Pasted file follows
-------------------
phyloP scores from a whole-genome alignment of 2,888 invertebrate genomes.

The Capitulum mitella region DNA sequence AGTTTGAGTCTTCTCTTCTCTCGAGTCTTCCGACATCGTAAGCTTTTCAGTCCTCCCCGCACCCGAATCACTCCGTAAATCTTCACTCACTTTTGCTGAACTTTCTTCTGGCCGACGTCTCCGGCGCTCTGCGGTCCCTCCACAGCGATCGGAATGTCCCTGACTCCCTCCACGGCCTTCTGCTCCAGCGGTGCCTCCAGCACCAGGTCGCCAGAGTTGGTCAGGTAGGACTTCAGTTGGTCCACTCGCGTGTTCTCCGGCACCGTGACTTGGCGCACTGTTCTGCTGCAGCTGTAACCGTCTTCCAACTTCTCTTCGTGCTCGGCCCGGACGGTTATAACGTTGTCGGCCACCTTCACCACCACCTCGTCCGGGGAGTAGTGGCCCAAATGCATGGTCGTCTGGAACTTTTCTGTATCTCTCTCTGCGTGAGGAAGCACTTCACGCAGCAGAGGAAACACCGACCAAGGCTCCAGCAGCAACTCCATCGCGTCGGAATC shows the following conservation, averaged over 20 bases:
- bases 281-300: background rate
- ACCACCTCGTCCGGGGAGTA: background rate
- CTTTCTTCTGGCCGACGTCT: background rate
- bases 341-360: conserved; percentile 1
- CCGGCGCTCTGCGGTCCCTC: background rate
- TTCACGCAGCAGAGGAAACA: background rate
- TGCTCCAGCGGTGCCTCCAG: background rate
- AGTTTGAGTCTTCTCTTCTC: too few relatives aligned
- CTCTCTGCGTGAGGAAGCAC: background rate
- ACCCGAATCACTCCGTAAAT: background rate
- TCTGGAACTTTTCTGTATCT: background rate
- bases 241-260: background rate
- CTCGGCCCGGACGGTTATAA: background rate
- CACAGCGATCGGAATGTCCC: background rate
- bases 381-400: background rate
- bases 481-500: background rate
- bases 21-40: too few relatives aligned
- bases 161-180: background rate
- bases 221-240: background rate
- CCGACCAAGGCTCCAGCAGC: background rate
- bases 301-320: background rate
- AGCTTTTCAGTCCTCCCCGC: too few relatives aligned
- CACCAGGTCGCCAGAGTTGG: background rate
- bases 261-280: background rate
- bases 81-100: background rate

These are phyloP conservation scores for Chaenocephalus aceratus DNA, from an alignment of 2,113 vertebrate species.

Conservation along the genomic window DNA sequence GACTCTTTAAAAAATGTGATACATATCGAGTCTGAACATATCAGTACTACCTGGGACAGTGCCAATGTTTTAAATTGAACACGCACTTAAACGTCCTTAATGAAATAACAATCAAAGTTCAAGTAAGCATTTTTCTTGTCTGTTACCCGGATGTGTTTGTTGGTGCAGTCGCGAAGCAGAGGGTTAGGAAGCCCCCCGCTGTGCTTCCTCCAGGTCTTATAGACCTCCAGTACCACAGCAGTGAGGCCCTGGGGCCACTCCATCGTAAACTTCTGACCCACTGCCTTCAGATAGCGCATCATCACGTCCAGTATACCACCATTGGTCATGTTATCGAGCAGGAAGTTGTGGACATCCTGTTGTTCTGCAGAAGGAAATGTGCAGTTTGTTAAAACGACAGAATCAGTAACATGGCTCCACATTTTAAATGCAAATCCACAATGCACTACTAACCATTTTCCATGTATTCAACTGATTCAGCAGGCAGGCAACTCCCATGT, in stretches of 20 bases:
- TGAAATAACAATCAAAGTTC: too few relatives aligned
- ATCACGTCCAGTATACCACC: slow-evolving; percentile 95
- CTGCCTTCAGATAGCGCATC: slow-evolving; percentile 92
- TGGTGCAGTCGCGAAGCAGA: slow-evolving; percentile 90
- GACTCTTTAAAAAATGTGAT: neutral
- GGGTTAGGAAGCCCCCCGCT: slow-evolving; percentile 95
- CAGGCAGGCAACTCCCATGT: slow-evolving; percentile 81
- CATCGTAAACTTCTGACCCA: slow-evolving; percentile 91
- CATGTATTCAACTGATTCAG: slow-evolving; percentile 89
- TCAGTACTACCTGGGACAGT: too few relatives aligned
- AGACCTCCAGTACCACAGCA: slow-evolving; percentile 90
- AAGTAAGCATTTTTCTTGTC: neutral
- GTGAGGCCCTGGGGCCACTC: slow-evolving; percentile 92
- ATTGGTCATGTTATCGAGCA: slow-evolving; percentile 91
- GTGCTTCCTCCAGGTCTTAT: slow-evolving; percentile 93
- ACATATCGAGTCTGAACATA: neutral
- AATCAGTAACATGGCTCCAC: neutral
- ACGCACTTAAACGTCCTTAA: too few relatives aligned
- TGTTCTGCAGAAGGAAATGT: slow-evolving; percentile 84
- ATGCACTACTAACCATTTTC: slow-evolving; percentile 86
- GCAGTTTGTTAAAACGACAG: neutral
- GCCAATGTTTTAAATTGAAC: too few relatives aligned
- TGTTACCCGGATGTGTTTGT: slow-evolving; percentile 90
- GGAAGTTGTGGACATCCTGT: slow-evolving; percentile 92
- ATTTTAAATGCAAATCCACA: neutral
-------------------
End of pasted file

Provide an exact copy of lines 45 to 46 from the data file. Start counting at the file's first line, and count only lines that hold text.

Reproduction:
- ACATATCGAGTCTGAACATA: neutral
- AATCAGTAACATGGCTCCAC: neutral